MANILA,  February 24, 2004 (STAR) By Des Ferriols - The Bangko Sentral ng Pilipinas (BSP) issued stern warnings yesterday, telling banks that the Monetary Board could increase the liquidity reserve requirement by up to 30 percent if foreign exchange traders do not let up on the peso.

The BSP issued the statement early yesterday morning, containing veiled threats of regulatory backlash if banks are caught taking advantage of the political uncertainties that sent the peso plunging to its historic closing low of 56.35 against the dollar last weak.

BSP Governor Rafael B. Buenaventura said the Monetary Board is ready to use the tools available if the foreign exchange situation do not immediately improve.

The peso gained ground against the dollar moments after Buenaventura gave the warning, rising to 56.255 or 9.50 centavos higher from Friday’s historic low of 56.350 to the dollar.

Transaction volume amounted to $135.50 million on an average rate of 56.242 to the dollar.

Traders said the market found resistance at 56.35 to the dollar and most of the banks that maxed out their overbought positions at the end of last week’s session decided to cash in their profit during yesterday’s trading at the Philippine Dealing (PDS).

Buenaventura said the BSP will continue its tight watch on forex transactions, warning banks that they could be in trouble if caught aggravating the political uncertainties.

"Please control your traders," Buenaventura warned. "I won’t say anything right now, I wont say who we are looking at or what we are considering to do but there are things we can do that in the end will only hurt them."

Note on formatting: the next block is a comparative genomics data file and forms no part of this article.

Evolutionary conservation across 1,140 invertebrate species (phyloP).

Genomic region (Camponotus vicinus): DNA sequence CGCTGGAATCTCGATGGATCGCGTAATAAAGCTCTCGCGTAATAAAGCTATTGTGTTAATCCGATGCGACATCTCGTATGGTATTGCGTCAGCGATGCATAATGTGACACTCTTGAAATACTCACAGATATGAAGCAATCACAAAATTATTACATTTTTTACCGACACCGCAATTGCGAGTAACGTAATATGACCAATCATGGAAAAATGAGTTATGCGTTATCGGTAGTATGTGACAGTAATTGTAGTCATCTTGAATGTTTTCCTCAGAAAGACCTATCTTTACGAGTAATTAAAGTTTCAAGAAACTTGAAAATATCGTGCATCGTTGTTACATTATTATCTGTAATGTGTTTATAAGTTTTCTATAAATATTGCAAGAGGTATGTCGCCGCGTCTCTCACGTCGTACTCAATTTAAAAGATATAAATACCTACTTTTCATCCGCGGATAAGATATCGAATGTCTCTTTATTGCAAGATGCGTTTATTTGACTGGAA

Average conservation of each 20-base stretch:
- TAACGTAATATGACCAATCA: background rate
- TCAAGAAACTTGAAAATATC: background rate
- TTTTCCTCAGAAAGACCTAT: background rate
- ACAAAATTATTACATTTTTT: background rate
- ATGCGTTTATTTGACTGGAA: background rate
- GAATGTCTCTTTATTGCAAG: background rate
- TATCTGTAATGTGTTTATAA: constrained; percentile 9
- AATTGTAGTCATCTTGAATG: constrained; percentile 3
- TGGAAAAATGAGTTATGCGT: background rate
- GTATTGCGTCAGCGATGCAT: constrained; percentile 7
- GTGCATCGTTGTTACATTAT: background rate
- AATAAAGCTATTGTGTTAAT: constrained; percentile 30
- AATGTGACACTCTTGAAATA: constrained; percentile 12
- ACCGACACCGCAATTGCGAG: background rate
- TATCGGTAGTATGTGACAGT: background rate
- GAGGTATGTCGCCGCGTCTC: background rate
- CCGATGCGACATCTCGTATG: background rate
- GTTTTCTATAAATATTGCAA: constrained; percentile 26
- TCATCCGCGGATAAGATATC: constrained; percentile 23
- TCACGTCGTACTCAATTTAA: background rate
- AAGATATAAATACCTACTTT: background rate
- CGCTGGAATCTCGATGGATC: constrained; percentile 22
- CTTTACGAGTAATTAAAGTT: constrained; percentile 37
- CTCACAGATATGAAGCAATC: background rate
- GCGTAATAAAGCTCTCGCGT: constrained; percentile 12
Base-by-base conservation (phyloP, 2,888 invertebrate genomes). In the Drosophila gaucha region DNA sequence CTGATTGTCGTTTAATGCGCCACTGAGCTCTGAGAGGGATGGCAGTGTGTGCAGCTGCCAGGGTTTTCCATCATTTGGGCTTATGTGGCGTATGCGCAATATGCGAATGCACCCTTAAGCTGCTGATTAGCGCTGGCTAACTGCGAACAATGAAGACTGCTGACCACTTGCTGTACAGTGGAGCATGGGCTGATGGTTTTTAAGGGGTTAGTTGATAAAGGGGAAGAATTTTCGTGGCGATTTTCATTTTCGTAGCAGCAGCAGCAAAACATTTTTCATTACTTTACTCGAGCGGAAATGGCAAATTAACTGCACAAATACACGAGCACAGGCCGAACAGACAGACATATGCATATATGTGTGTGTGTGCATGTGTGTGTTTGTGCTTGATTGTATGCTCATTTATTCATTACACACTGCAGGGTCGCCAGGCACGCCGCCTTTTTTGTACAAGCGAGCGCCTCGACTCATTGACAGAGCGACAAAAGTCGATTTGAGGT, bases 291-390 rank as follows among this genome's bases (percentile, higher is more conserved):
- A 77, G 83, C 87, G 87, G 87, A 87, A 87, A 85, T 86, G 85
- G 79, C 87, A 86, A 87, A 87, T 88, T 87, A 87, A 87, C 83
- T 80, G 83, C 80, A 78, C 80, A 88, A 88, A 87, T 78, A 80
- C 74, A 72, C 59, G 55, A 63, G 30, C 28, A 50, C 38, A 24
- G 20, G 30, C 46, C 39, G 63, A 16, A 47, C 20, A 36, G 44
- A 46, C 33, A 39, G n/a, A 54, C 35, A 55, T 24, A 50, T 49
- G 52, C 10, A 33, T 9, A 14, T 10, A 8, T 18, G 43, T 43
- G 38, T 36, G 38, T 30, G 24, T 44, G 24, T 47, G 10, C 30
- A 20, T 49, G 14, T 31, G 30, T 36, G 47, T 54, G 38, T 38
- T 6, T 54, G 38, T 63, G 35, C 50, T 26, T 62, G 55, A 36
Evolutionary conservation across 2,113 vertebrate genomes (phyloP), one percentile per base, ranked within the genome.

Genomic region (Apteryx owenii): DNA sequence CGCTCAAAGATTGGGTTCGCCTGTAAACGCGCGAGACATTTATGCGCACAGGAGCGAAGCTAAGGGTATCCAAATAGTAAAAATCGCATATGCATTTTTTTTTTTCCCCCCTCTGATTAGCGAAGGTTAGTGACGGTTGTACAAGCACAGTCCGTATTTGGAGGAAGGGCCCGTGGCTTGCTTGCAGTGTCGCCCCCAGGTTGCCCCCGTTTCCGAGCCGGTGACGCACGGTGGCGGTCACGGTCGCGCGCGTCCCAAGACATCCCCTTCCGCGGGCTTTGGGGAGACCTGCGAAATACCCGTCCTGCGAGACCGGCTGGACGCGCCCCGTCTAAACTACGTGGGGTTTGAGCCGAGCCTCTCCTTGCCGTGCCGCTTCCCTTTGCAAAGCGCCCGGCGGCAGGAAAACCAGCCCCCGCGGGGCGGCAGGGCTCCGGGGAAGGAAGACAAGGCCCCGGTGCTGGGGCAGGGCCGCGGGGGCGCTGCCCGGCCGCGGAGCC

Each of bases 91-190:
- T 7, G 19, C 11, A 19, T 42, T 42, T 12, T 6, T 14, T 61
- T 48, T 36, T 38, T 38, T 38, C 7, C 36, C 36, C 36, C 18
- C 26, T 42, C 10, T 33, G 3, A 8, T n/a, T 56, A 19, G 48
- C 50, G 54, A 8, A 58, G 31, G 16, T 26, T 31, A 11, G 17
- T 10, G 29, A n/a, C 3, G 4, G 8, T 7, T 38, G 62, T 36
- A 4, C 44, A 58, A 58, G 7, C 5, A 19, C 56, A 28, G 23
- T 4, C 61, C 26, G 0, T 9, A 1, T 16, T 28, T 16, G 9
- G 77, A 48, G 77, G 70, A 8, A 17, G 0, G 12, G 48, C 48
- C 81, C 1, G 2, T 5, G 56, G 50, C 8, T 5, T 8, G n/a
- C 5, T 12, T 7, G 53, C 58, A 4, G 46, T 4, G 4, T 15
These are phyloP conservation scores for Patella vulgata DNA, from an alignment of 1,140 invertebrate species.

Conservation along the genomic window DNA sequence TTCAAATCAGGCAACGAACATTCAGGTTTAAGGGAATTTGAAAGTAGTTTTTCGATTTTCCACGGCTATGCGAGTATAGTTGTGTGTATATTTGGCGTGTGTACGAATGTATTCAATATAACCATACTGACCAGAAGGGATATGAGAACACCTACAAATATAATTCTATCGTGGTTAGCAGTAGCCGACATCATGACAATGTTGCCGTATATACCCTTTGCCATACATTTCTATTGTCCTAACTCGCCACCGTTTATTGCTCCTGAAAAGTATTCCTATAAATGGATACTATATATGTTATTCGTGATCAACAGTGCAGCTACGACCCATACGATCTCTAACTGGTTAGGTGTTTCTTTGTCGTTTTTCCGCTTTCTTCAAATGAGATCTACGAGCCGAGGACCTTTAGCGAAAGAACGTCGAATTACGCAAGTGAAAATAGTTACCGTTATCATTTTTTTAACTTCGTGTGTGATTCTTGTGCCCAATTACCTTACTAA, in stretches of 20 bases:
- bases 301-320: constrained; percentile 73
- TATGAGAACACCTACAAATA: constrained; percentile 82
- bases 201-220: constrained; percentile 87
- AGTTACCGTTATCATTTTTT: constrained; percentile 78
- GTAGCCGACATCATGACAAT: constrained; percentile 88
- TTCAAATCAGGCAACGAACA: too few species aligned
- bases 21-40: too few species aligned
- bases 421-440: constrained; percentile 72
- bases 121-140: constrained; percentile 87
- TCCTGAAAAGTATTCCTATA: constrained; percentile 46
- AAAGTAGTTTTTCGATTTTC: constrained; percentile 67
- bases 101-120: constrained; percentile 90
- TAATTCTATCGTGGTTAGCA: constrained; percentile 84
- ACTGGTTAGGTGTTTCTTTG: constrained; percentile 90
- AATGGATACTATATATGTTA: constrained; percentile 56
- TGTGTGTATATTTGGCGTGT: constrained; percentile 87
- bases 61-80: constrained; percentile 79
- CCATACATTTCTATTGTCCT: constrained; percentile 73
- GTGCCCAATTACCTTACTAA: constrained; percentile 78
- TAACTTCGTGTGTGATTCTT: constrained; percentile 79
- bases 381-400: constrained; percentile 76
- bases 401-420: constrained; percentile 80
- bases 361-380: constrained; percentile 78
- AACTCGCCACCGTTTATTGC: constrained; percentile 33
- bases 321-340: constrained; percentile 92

A veteran banker himself and intimately familiar with the inner workings of the forex market, Buenaventura said the Monetary Board is fully aware of the developments in the currency market.

The BSP chief said the bank has not seen definitive evidence of speculation but warned that forex transactions are being monitored closely enough to detect any irregularity.

"My advise to banks is to be prudent because if we are forced to use options that we would rather not use, sila rin ang kawawa sa huli (they will be sorry in the end)," Buenaventura said. "We are warning banks to not take advantage of the situation. Do not take the short-term view," he stressed.

Aside from the possible use of extreme measures such as raising interest rates, Buenaventura said there are other tools available to the BSP that would make banks think twice before exerting too much pressure on the peso.

"We can raise liquidity reserve requirements," he said. "We can do 20 percent, maybe even 30 percent."

The BSP had already raised its liquidity reserve requirement last Feb 5, immediately taking out at least P30 billion from the banking system.

The liquidity reserve requirement was increased by two percentage points from eight percent to 10 percent.

Buenaventura said further increases in the liquidity reserve requirement is possible if the Monetary Board sees that the peso depreciation is no longer demand-driven and is beginning to have an adverse impact on the BSP’s inflation target.

Buenaventura made the statement after meeting with President Arroyo specifically to discuss the recent movements of the peso as well as the short-term projections in the light of on-going political uncertainties.

Reported by: Sol Jose Vanzi

All rights reserved